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AGENCY workers at two government ministries begin a two-day walkout tomorroe in their fight for a living wage and better conditions.
The simultaneous action by Civil Service union PCS and United Voices of the World (UVW) involves cleaners, caterers, receptionists and security guards at the Department for Business, Energy and Industrial Strategy (BEIS) and the Ministry of Justice (MoJ).
The workers, who are employed by the Engie and Aramark agencies, are fighting for an end to poverty pay and unequal conditions compared with directly employed civil servants.
The 48-hour strike is set to be largest in the history of outsourced government department workers, according to UVW.
Staff say their receive only £9 an hour, branding their derisory pay and poor conditions a “scandal.”
Since many of them work 60 to 72 hours a week, this is about £5,000 less than what they would earn if they were on the London Living Wage.
Workers also receive one week less in annual leave than civil servants and have no entitlement to sick pay for the first three days of absence.
The strikers are demanding to be paid the London Living Wage of £10.55 per hour and to be granted the same rights and conditions as directly employed workers.
Both unions complain that the government departments refuse to negotiate with staff representatives.
They also emphasise that the jobs should be taken in-house, with a UVW spokesperson condemning the “ideological” motives for privatisation.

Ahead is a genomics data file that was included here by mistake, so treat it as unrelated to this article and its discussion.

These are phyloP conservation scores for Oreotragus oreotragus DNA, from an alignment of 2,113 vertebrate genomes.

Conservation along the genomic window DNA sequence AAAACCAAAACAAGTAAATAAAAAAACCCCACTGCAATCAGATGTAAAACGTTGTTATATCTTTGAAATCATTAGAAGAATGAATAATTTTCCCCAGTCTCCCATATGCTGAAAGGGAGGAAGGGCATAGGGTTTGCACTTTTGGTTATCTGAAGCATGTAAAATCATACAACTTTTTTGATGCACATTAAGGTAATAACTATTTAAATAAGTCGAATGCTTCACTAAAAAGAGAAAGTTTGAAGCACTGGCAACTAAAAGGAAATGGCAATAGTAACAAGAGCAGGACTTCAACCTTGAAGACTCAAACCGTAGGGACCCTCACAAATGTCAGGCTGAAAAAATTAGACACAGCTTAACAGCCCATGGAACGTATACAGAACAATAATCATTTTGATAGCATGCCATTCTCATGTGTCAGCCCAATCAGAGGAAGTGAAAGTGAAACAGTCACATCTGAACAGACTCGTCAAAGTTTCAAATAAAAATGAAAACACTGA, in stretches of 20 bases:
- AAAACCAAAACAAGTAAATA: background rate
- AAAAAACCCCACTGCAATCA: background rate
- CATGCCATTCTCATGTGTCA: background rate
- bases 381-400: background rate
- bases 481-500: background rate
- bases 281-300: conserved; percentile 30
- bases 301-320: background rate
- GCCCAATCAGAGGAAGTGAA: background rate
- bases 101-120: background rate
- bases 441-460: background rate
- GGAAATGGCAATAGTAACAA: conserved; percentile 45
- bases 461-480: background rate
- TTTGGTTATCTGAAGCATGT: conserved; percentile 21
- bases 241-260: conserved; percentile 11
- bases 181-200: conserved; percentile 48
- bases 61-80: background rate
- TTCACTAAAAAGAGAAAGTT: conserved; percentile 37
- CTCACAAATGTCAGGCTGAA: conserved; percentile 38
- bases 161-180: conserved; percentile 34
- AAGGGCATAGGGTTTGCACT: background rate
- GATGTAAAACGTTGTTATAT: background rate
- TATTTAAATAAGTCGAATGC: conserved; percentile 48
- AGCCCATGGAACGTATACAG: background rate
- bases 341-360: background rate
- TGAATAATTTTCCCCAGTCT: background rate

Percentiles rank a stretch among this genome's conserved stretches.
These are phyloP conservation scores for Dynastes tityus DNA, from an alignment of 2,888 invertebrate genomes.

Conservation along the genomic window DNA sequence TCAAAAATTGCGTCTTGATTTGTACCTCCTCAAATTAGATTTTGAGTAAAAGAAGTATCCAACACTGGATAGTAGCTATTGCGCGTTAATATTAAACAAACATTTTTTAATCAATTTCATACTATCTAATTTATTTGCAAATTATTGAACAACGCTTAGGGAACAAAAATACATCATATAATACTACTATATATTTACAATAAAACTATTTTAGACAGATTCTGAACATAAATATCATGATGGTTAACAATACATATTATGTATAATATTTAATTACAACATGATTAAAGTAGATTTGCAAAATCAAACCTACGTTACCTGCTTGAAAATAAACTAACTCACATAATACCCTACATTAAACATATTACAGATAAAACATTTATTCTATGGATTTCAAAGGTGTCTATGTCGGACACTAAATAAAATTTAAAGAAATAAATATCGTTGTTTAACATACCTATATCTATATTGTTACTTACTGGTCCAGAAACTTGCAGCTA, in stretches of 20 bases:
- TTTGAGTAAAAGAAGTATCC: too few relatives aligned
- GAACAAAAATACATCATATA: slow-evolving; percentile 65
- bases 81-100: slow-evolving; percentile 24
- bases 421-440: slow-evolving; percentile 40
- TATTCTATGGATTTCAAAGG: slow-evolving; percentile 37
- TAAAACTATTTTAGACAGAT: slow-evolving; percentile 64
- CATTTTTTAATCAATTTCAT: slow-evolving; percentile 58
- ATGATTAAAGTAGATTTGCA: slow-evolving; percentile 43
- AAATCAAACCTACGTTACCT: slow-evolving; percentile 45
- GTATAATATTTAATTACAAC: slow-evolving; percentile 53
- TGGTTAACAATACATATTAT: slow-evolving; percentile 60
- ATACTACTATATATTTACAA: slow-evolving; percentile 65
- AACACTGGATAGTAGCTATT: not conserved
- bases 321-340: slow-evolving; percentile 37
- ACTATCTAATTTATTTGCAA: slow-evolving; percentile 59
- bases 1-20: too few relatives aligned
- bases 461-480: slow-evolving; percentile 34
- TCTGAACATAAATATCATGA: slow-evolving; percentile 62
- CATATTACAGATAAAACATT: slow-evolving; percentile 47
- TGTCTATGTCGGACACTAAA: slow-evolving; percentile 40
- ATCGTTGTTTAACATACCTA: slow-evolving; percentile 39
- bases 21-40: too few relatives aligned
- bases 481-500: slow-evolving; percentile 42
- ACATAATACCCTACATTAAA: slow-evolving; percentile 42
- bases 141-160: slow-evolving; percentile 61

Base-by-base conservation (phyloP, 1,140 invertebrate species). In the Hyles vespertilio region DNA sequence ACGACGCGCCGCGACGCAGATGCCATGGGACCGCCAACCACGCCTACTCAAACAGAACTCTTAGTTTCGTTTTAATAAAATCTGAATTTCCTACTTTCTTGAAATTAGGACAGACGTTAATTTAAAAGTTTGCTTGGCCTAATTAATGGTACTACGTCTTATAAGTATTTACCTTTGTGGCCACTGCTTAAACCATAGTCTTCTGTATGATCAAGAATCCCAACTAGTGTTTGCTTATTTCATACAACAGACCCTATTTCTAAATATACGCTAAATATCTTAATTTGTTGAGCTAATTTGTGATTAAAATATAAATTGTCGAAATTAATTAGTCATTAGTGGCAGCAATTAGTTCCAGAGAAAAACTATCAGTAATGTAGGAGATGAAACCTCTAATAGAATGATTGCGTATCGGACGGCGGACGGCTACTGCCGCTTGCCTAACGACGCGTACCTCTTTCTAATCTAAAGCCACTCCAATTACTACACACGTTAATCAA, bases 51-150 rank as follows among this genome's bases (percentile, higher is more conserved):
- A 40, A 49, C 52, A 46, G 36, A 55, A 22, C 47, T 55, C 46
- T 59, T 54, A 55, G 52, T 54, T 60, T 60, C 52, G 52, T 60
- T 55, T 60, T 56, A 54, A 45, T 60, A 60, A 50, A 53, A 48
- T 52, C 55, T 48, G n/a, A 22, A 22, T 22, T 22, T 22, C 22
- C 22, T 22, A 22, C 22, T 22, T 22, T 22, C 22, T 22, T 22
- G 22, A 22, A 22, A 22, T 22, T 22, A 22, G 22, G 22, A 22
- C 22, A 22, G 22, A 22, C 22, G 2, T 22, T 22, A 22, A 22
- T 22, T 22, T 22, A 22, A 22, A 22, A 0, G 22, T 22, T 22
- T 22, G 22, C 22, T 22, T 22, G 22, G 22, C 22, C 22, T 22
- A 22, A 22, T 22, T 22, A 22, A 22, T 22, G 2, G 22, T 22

The walkout will be the second strike by outsourced staff at the MoJ in the last six months, as cleaners walked out for three days last August.
PCS general secretary Mark Serwotka, whose union represents workers at BEIS, said: “This strike is a testament to our members’ determination to win decent pay and conditions at work.
“Our union is demanding ministers step in to deal with the situation, ensure that outsourced workers are paid the same as BEIS colleagues and ultimately that these jobs are all brought back in-house by the department.”
A MoJ security guard said: “Some of us have worked here for 10 years. All we’re asking for is a wage that allows us to make ends meet and live with a little more dignity.
“Is that too much to ask from the ministry of so-called justice?”
Another worker said: “It should be common sense that everyone should get sick pay.
“If I am sick, I don’t get paid, but I can’t afford not to work, so should I just work sick? Are we less human than civil servants?”
Labour’s shadow justice secretary Richard Burgon has voiced support for the strikes and plans to visit the picket lines outside the government offices.
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